A specialist in medieval art and architecture in the Auburn University Montgomery Fine Arts Department, Dr. Laura Whatley has a particular interest in crusade and pilgrimage visual culture in Gothic England.
Early in her academic career, Whatley realized international travel would be essential for her research.
“My undergraduate advisor – a Classical archaeologist – took me to Cyprus with her to work on excavations,” she recalled. “Then I did an undergraduate exchange program at St. Catherine’s College Cambridge in medieval art and architecture and became immediately obsessed with Gothic structure.”
Later a Fellow at the University of York before joining the Auburn Montgomery faculty in 2016, she was able to return to the UK with a group of AUM students the following year.
“I had the unique opportunity to introduce them to all my favorite medieval sites from York Minster to King’s College Chapel and even managed to get them punting on the River Cam!”
Whatley has written about medieval cartography and Byzantine icon painting, as well as sacred topography and pilgrimage in twelfth-century England at Winchester Cathedral.
Currently, she is developing a new book project that focuses on iconography – a branch of art history that studies ancient images and symbols.
“Specifically, it will examine the production, social functions, and antiquarian collecting of English medieval seals – those blobs of wax impressed with an image, sometimes from a signet ring, used to close or ‘sign’ documents that we see in historical films and television series,” she explained.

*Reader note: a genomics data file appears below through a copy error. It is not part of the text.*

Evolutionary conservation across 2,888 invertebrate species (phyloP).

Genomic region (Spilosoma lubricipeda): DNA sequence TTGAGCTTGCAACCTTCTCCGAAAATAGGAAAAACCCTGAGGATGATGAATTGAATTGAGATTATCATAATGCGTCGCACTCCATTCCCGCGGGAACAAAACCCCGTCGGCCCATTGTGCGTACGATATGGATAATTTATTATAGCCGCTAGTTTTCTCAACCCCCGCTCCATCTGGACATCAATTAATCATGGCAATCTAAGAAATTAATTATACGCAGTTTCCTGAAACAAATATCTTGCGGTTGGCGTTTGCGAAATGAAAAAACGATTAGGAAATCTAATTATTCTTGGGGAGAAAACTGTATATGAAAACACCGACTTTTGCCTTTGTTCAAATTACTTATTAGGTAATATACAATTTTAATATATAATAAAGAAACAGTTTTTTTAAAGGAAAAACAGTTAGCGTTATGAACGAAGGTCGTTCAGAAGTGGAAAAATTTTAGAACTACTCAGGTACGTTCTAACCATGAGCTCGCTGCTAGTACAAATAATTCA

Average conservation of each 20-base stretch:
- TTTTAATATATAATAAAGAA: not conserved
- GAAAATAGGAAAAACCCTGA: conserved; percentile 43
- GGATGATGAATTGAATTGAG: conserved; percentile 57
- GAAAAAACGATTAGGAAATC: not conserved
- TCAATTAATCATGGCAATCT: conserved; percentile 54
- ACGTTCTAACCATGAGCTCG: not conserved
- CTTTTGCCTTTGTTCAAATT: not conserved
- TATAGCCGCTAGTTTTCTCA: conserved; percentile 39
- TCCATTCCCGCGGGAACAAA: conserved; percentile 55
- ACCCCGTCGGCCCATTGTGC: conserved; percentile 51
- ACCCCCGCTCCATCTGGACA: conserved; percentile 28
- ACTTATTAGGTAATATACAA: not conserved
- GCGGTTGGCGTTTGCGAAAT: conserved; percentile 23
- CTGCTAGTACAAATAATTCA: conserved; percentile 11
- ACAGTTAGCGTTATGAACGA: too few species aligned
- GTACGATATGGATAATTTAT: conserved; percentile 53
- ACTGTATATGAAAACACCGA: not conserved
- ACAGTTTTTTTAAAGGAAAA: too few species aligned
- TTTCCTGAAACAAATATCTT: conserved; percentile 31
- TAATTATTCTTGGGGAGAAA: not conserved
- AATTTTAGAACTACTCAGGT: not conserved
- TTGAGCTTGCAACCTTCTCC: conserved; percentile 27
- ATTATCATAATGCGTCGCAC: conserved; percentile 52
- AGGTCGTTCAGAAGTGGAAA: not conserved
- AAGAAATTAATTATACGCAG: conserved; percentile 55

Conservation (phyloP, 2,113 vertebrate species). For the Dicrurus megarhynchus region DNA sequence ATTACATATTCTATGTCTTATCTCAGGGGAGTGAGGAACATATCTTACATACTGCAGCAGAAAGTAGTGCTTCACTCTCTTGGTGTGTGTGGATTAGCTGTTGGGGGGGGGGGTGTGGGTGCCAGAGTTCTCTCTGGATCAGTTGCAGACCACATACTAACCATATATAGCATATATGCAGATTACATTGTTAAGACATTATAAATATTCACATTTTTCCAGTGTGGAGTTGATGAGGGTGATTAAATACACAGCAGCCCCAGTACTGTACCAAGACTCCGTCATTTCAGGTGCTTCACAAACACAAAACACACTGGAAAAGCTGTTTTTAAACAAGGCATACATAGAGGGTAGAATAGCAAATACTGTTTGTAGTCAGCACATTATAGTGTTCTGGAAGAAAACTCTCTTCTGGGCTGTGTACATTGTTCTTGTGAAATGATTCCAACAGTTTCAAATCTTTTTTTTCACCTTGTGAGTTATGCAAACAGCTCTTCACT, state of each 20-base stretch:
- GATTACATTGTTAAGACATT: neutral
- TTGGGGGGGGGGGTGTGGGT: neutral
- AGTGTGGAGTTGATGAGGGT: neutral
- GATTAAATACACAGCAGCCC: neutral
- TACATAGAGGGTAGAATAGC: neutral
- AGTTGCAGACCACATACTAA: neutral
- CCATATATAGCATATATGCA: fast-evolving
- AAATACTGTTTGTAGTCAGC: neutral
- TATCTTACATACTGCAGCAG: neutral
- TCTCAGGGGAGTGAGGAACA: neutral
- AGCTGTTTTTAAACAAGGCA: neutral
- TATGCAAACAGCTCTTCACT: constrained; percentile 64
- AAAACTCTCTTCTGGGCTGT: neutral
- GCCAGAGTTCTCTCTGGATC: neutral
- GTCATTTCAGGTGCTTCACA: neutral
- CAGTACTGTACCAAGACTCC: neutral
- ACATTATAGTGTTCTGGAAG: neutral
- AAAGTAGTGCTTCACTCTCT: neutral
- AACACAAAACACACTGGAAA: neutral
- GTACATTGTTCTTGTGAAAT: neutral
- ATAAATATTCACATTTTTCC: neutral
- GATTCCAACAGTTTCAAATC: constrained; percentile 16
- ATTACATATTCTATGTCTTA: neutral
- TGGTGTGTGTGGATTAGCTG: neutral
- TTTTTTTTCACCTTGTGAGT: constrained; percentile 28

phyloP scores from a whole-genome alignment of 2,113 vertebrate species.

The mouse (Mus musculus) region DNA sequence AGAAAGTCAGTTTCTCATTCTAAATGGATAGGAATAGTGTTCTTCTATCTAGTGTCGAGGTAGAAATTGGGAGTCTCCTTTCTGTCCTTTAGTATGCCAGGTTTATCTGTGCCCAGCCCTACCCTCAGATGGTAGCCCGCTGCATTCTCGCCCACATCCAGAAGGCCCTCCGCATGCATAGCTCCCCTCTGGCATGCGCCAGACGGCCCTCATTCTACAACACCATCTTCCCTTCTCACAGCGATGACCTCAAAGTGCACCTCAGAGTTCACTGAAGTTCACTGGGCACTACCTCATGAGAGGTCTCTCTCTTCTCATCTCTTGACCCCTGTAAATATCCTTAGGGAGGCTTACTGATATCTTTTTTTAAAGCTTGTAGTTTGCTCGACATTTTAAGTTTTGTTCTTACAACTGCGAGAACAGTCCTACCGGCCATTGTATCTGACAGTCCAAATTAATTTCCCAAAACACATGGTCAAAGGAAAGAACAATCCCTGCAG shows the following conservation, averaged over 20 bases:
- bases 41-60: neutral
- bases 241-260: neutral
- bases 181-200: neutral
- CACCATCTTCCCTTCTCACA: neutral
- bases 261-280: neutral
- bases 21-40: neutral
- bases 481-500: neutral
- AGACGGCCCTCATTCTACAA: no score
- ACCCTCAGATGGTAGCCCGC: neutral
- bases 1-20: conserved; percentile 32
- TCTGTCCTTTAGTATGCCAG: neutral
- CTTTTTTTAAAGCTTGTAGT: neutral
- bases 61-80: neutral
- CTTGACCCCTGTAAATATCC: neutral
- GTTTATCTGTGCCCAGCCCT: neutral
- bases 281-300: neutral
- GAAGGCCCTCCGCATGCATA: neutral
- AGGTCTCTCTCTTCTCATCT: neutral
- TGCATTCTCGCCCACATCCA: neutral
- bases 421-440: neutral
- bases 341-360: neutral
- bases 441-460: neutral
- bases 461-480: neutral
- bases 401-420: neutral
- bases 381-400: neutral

She says the project will be one of the first art history books on medieval seals and sealing culture.
“It’s a topic very much dominated by historians,” she said. “But after nearly 15 years working on the Crusades, I’m looking forward to turning my full attention to one of the most pervasive yet elusive aspects of medieval visual culture.”
Whatley’s travels have also taken her to Jerusalem.
“I presented a paper at the Hebrew University and was able to spend days exploring the Church of the Holy Sepulchre,” she recalled. “The walled city of Jerusalem almost defies description: it was overwhelming, ancient, holy, confounding, bustling, noisy, quiet, diverse, labyrinthine, mysterious, and familiar all at once.”
But wherever her work takes her, Whatley is content to bury herself in any archive or library to examine seals, documents, and manuscripts.
“I just want to be around medieval stuff as often as possible!”
Nick Thomas teaches at Auburn University at Montgomery (aum.edu) and has written features, columns, and interviews for over 700 newspapers and magazines (getnickt.com).